This revised Clean Start functionality enhances and simplifies MQTT’s session handling, offering more flexibility and easier implementation compared to the former Clean Session/persistent session concept. In MQTT 5, all sessions persist unless the “Session Expiry Interval” is set to 0. Session deletion takes place either after the interval timeout or when the client reconnects using Clean Start.
What is AUTH Packet in MQTT 5?
In an exciting development, MQTT 5 brings forth a new packet type: the AUTH packet. Serving as a vital tool in implementing non-trivial authentication mechanisms, we anticipate this packet to be integral in production environments. We will delve into its exact semantics in another article.
It’s crucial to understand that this novel packet can be dispatched by both brokers and clients post-connection establishment. It enables the use of intricate challenge/response authentication methods, such as SCRAM or Kerberos as outlined in the SASL framework and is also compatible with cutting-edge IoT authentication methods like OAuth. Importantly, the AUTH packet allows for the re-authentication of MQTT clients without requiring the termination of the connection.
MQTT 5: Enriching MQTT with UTF-8 String Pairs
To accommodate the custom headers, a new data type was necessitated, and thus, the UTF-8 string pairs were introduced. Essentially, a string pair is a key-value structure wherein both the key and value are of the String data type. At present, this data type is primarily used for custom headers.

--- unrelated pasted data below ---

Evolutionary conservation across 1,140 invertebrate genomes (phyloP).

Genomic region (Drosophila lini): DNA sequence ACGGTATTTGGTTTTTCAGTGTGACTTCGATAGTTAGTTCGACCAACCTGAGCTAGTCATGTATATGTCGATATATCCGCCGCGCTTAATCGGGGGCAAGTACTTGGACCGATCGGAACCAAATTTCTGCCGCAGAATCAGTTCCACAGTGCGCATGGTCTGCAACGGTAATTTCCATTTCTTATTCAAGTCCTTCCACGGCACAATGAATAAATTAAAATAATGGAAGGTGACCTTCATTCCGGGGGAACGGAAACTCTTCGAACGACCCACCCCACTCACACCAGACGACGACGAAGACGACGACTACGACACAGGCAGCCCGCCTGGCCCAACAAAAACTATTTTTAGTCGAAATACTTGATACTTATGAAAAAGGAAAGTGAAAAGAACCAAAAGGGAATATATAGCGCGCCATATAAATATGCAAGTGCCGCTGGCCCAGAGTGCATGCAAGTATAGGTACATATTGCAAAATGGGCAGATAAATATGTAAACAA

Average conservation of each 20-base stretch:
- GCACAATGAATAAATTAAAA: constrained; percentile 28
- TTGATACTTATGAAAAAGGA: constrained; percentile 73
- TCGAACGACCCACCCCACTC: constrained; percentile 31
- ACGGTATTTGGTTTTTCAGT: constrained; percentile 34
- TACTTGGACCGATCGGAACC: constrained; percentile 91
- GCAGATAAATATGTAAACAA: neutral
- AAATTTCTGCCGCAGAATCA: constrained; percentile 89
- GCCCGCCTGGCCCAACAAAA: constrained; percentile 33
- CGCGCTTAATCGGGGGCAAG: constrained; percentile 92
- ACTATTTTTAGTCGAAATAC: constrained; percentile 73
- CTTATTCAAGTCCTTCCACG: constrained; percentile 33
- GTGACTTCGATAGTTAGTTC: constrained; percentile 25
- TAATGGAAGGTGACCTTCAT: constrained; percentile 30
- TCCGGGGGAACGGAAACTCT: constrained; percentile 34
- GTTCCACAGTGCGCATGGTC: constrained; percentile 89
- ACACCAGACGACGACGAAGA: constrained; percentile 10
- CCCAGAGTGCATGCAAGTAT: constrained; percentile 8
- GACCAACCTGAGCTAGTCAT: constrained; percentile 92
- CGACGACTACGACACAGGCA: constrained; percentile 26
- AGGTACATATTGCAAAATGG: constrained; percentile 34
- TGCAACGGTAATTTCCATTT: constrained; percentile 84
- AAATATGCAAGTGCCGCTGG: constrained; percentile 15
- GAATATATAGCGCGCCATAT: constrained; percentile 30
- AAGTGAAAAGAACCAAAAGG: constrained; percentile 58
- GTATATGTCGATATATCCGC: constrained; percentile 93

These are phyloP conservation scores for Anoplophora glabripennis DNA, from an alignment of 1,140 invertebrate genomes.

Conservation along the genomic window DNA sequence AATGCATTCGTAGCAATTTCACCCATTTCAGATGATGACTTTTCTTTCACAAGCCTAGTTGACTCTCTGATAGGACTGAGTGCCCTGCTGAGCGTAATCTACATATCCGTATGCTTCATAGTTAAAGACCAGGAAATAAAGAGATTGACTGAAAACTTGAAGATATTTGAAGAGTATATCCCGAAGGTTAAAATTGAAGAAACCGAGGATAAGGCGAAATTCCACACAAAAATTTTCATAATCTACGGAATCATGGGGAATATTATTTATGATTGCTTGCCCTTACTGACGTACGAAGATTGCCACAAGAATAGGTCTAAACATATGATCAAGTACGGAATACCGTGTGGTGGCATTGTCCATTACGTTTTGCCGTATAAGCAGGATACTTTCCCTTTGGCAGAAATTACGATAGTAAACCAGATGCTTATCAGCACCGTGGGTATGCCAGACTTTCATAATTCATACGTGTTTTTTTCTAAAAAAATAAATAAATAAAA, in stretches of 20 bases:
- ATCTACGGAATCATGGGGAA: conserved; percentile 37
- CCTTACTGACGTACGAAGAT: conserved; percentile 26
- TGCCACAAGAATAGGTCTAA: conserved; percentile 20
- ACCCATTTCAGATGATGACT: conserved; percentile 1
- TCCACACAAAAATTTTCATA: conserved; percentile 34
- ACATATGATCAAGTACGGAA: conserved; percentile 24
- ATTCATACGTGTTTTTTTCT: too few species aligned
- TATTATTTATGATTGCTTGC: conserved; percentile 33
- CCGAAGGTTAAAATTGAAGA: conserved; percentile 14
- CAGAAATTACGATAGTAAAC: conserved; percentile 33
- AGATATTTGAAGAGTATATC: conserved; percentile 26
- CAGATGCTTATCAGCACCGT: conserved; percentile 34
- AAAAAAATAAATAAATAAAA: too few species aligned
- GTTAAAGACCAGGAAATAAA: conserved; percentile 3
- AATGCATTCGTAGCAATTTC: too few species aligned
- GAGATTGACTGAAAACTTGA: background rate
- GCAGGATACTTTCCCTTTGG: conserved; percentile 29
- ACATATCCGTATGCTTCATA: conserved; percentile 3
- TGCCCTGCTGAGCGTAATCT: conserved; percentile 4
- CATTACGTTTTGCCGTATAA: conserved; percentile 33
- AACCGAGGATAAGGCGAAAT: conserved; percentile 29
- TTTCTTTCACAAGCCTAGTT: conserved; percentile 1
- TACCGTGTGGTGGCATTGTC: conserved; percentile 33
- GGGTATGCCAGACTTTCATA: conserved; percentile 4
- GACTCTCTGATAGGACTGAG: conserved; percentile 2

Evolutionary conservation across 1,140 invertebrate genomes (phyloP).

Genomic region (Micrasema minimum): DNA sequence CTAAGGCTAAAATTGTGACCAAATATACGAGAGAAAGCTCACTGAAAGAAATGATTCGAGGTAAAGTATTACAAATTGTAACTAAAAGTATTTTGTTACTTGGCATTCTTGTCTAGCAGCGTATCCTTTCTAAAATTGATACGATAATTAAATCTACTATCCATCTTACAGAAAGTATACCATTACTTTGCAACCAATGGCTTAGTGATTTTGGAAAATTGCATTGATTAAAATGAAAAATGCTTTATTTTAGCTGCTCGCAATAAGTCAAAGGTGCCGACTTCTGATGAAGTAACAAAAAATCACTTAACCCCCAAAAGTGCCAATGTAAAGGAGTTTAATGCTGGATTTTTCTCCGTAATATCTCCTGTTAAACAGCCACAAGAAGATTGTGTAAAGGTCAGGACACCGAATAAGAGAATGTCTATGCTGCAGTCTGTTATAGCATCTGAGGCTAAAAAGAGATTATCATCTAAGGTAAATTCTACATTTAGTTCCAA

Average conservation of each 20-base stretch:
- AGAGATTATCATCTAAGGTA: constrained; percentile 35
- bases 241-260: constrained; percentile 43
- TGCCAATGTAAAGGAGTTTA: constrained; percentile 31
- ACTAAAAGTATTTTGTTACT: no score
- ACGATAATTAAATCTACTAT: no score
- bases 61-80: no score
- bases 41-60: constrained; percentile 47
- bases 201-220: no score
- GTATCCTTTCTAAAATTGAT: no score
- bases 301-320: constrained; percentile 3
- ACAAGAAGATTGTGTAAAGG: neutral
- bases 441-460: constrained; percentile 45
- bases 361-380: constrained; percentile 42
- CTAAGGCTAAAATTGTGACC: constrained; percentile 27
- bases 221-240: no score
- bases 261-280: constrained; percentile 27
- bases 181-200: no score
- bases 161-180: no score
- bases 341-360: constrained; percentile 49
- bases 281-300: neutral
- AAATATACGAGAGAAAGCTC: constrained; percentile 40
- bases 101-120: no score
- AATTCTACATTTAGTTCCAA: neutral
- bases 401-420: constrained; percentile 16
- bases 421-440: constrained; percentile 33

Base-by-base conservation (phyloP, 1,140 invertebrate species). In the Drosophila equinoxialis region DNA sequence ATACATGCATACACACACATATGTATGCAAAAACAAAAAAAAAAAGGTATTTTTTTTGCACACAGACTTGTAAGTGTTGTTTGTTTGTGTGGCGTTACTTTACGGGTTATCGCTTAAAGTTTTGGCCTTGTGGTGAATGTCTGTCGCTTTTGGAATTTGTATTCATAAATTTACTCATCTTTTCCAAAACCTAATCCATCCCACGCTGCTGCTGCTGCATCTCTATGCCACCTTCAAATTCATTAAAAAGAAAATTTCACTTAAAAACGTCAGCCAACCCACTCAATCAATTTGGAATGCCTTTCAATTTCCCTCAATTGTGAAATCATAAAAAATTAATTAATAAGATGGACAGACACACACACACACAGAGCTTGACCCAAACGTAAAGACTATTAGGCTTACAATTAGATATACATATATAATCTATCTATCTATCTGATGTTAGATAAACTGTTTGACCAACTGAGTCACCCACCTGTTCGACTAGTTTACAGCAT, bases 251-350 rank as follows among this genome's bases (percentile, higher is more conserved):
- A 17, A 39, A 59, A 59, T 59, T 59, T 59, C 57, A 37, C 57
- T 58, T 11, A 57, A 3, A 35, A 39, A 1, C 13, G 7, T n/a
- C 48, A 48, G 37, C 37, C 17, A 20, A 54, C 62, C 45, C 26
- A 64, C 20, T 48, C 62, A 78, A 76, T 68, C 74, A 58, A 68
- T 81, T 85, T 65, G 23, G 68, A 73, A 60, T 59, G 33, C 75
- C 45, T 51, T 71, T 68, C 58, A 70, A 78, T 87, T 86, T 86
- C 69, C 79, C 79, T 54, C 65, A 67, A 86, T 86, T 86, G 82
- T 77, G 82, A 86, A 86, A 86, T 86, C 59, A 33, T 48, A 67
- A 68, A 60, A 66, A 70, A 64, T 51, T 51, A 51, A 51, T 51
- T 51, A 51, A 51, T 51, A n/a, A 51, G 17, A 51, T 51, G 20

This novel addition expands the spectrum of MQTT data types utilized on the wire to a total of seven:
- Two Byte Integer
- Four Byte Integer
- UTF-8 Encoded String
- Variable Byte Integer
- Binary Data
- UTF-8 String Pair
For most application users, Binary Data and UTF-8 Encoded Strings remain the go-to data types within their MQTT library APIs. However, with the onset of MQTT 5, the UTF-8 String Pairs are anticipated to gain frequent usage.
While the remaining data types might not be directly visible to users, they are leveraged on the wire to construct valid MQTT packets by MQTT client libraries and brokers.
How Does MQTT 5 Enhance Communication with Bi-directional DISCONNECT Packets?
Under the MQTT 3.1.1 framework, clients could gracefully terminate their connection by dispatching a DISCONNECT packet before closing the underlying TCP connection. However, there was no provision for the MQTT broker to inform the client of a potential issue that necessitates closing the TCP connection. This shortcoming has been addressed in the new protocol version.
In the enhanced MQTT, the broker is authorized to transmit a DISCONNECT packet before severing the socket connection. This provision empowers the client to understand the cause behind the disconnection and devise a suitable response accordingly. While the broker is not mandated to disclose the exact reason (for security purposes, for instance), this feature benefits developers as it provides valuable insight into why the broker terminated a connection.
Another valuable addition is that DISCONNECT packets can now carry Reason Codes, simplifying the process of revealing the disconnection’s rationale, such as in the case of invalid permissions.
Revamping QoS 1 and 2 in MQTT 5: Eliminating Retries for Healthy Connections
MQTT employs persistent TCP connections (or similar protocols with identical assurances) for the underlying transport. A robust TCP connection ensures bi-directional connectivity with exactly-once and in-order guarantees, meaning all MQTT packets dispatched by clients or brokers will be received at the other end. When the TCP connection is disrupted while the message is in transit, QoS 1 and 2 ensure message delivery across multiple TCP connections.